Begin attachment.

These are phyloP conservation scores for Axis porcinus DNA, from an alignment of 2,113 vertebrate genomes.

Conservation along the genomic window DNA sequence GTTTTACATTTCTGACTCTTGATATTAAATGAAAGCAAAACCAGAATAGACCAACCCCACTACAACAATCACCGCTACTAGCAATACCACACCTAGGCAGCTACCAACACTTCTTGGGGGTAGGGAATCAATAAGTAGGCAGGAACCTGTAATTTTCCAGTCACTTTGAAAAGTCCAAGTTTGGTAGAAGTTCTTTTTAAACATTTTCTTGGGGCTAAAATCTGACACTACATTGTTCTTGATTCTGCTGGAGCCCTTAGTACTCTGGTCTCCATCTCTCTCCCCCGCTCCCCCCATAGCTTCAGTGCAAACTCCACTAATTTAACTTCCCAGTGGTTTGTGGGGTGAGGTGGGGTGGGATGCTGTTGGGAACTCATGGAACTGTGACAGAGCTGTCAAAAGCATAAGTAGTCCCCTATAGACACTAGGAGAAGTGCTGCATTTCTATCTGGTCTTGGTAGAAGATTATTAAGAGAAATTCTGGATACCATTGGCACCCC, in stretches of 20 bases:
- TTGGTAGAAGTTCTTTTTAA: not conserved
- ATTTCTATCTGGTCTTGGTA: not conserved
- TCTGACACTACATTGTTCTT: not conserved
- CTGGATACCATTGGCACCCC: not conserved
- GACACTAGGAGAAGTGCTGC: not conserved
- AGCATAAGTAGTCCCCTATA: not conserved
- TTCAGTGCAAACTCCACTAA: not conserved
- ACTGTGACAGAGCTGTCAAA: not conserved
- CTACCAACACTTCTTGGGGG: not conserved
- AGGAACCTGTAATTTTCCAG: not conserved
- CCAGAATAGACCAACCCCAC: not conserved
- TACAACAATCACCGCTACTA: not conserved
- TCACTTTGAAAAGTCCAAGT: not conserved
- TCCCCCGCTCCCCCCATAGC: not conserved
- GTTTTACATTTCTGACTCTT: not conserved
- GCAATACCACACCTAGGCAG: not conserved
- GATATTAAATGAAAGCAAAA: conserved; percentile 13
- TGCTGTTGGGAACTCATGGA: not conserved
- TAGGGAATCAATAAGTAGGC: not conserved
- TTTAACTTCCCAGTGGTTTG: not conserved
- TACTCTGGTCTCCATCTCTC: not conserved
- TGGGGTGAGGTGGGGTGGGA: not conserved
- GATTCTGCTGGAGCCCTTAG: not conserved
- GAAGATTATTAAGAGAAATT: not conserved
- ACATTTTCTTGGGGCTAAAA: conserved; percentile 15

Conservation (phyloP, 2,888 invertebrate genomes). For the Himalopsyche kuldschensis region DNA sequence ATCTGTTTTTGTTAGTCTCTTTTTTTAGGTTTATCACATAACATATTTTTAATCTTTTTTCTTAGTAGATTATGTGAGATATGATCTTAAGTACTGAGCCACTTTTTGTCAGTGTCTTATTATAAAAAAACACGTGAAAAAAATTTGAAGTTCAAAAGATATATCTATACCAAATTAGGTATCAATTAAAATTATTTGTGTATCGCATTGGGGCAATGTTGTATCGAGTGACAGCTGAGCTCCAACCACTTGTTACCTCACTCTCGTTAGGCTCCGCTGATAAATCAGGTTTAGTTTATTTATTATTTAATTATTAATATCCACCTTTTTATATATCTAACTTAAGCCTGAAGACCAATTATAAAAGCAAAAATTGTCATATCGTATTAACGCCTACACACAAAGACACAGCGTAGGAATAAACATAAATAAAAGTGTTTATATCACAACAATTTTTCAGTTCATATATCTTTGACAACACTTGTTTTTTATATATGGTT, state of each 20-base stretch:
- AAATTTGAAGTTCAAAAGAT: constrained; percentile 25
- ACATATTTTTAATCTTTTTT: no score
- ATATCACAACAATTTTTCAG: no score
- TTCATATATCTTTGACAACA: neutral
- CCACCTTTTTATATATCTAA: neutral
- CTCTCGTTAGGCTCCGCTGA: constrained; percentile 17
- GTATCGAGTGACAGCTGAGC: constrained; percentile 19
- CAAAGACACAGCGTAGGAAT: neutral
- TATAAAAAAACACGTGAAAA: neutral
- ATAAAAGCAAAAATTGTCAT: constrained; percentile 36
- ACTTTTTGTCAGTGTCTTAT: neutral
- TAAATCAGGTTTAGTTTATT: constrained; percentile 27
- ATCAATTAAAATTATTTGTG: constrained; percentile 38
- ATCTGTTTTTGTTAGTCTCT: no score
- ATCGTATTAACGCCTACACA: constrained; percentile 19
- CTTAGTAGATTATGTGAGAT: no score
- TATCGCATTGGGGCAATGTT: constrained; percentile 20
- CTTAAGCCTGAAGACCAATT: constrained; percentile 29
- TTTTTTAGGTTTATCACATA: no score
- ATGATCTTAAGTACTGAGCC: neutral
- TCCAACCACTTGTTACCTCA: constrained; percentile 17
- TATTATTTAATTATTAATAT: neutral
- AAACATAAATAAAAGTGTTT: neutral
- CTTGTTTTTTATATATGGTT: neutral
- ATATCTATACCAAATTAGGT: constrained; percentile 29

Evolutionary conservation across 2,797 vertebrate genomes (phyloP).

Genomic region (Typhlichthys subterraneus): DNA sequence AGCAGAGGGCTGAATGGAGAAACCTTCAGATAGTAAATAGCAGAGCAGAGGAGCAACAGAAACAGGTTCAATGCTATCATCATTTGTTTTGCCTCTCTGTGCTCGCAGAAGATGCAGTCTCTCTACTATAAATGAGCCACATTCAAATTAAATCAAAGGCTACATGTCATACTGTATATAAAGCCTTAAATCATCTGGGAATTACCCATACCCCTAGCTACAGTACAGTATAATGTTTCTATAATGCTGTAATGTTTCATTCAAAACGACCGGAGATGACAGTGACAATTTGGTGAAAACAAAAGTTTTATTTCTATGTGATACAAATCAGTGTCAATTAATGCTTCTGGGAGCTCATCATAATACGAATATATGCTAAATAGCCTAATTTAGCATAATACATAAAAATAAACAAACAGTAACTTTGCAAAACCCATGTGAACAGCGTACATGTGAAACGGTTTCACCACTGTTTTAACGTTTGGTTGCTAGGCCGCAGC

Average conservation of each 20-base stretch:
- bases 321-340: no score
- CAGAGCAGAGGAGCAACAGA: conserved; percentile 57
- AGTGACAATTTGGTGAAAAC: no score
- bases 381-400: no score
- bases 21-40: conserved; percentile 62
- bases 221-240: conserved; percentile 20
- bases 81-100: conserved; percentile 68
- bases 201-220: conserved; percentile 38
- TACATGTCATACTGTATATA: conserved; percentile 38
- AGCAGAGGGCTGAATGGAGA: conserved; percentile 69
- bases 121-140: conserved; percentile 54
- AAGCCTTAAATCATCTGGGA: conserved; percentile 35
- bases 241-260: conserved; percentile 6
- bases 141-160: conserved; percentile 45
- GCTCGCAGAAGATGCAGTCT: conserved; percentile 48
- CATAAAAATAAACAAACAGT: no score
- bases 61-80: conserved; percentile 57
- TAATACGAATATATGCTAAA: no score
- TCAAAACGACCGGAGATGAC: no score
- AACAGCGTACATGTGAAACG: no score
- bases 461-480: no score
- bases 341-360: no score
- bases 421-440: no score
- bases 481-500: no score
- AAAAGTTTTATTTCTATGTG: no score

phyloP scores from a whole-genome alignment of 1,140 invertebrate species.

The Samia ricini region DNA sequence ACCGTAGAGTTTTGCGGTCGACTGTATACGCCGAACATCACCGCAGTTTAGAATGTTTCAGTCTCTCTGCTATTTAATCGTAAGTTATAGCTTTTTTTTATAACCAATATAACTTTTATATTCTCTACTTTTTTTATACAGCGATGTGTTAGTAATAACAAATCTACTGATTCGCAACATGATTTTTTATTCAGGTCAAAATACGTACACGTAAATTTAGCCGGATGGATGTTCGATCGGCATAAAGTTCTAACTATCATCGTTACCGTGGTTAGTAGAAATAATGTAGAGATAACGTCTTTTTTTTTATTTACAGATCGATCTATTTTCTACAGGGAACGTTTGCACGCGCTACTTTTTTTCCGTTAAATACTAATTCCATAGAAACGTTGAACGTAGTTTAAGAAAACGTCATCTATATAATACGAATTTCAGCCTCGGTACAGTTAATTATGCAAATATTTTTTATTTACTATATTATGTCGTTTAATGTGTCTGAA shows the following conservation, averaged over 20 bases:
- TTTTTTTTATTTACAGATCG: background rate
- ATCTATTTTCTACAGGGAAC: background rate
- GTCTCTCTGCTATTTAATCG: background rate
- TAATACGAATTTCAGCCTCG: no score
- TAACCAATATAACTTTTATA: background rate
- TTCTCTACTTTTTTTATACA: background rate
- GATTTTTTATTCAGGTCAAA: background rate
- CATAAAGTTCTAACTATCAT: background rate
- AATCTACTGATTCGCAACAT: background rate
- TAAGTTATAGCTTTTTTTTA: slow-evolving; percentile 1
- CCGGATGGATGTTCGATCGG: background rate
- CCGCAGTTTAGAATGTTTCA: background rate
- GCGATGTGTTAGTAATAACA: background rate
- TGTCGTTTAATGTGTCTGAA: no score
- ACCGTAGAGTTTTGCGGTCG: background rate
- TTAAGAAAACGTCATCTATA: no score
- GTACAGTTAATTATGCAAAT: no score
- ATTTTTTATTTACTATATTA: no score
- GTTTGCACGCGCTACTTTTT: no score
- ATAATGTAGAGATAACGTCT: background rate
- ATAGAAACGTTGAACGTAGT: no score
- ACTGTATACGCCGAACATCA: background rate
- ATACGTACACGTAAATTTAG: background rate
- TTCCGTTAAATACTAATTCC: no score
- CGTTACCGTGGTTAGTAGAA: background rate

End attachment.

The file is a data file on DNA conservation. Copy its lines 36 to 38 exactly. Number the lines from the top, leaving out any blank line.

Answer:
- CAAAGACACAGCGTAGGAAT: neutral
- TATAAAAAAACACGTGAAAA: neutral
- ATAAAAGCAAAAATTGTCAT: constrained; percentile 36